By Chris McGorlick
In times of crisis, governments of all persuasions are wont to encourage citizens to focus on the future and the response to the crisis, rather than the circumstances that led us there in the first place.
The words ‘now is not the time’ have been used so frequently in response to shootings in America, and our own recent bushfire crisis, that they have become shorthand for all forms denialism and maintaining the status quo.
As the COVID-19 curve flattens, the infection rate slows, and attention turns towards dealing with the looming economic crisis, government attention will turn to the future.
The push for things to ‘return to normal’ will strengthen, and we will be told that ‘now is not the time’ to question the merits of what we once considered normal.
I believe there has never been, and possibly never will be again, a better time to do just that.
While the COVID-19 pandemic is (and will continue to be) the biggest global tragedy most of us will ever live through, it will not pass without revealing any silver linings.
The most significant of these may well prove to be the glimpse we have all seen of a world slowed down, and that prioritises people over profit.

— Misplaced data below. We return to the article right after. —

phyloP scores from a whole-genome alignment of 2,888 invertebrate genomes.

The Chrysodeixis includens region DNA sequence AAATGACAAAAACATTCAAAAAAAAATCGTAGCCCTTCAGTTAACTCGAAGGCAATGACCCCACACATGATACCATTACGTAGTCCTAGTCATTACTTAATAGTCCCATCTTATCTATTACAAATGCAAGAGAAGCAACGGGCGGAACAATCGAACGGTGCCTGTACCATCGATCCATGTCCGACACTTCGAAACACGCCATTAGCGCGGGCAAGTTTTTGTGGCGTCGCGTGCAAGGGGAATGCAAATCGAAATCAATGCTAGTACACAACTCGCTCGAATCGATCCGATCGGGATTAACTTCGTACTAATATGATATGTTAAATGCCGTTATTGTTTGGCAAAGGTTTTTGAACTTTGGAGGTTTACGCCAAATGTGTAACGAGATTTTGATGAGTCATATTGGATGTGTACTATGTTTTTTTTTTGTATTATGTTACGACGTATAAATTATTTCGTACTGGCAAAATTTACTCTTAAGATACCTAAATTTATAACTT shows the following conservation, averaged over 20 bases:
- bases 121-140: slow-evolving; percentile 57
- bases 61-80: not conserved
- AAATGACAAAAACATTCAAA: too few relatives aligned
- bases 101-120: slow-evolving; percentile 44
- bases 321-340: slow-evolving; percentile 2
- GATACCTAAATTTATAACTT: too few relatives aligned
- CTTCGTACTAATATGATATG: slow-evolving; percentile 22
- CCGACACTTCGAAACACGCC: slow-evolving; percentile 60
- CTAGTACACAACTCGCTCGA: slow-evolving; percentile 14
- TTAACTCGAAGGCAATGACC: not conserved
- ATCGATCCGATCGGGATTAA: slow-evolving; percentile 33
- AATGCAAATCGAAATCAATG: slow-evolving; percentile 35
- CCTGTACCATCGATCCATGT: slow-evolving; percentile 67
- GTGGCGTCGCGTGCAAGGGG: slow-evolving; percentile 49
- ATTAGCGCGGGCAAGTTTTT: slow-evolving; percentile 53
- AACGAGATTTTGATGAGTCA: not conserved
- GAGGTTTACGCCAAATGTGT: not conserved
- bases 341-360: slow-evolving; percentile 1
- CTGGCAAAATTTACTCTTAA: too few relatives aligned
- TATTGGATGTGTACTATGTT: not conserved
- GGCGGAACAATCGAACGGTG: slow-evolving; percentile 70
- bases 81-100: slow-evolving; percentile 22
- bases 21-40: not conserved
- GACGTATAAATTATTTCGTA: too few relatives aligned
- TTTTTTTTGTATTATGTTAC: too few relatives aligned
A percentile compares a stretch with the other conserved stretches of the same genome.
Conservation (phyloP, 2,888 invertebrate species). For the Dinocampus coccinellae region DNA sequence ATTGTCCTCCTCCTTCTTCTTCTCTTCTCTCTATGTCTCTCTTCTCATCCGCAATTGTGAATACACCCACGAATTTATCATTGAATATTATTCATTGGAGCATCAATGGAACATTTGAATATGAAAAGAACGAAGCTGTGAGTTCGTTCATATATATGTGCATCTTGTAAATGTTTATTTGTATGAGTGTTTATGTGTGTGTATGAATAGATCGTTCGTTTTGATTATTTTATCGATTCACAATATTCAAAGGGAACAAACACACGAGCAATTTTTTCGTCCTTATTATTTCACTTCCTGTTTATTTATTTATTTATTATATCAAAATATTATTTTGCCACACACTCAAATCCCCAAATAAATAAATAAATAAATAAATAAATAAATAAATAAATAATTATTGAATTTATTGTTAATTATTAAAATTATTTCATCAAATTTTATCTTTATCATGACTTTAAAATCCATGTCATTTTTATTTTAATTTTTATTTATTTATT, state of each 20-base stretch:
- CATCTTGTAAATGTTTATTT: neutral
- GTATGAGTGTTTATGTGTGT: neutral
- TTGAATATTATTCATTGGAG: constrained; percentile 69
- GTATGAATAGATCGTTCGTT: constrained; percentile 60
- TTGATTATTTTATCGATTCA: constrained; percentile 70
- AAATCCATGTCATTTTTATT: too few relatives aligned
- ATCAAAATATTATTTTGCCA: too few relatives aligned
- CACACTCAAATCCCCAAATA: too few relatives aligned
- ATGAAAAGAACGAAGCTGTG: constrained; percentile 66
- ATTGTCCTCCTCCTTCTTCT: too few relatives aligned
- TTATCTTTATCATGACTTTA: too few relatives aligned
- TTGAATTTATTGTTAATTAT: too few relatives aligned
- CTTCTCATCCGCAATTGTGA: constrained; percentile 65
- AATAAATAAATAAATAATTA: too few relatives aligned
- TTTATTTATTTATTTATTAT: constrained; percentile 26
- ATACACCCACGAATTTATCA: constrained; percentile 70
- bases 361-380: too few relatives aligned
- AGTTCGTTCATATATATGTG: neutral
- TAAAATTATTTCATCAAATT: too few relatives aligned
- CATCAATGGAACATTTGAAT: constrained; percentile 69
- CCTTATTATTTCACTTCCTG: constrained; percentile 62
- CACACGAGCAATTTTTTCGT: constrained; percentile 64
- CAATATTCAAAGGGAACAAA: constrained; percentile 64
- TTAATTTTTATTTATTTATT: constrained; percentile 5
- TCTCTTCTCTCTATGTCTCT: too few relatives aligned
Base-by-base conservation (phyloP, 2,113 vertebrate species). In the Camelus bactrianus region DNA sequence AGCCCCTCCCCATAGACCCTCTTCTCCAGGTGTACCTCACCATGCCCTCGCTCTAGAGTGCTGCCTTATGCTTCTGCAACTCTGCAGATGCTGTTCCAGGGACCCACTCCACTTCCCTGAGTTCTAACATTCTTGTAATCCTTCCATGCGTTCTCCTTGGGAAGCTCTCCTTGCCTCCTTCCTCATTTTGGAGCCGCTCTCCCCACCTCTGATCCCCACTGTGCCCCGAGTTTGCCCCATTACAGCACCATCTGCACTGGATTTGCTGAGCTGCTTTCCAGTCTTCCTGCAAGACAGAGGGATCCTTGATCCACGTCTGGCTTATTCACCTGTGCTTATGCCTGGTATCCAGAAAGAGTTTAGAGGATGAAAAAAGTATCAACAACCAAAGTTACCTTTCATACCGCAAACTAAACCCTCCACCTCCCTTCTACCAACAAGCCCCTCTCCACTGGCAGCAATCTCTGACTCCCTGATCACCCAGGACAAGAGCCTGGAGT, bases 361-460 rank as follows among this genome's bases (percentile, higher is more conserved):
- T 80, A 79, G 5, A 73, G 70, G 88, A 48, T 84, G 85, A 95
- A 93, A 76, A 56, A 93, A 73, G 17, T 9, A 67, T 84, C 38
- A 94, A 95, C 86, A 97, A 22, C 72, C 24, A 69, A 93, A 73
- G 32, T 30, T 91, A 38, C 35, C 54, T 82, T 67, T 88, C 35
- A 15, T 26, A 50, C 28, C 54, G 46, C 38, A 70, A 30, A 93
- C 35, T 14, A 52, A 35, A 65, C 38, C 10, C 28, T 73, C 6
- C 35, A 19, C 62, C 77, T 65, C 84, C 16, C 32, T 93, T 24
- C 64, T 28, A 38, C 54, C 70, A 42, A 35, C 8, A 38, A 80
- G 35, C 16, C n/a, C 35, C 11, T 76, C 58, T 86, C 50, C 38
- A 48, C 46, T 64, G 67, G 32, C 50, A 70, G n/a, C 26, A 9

You might have experienced this as the calm of cancelled commitments, the quietness of local roads, having the time to cook, bake and create, the comfort of an expanded social safety net, the warmth and generosity of friends neighbours and family, the excitement of seeing dolphins return to Venice, coyotes crossing the Golden Gate Bridge, wild goats in Welsh villages.
When we overcome the challenges of the responding to the COVID-19 crisis, there is no reason all these things can’t be a feature of life and our economy ‘on the other side.’
And now is EXACTLY the time to be collecting those ideas and imagining how they can be realised. To paraphrase Bill Mollison, the system will only be limited by our imagination.
So next time you are leaving cake on your neighbour’s doorstep, zooming with your family, or standing in a slow-moving queue (observing 1.5m separation, of course), share your thoughts about what could be.
You may well find more in common between your new ideas than with the old notion of ‘normal.’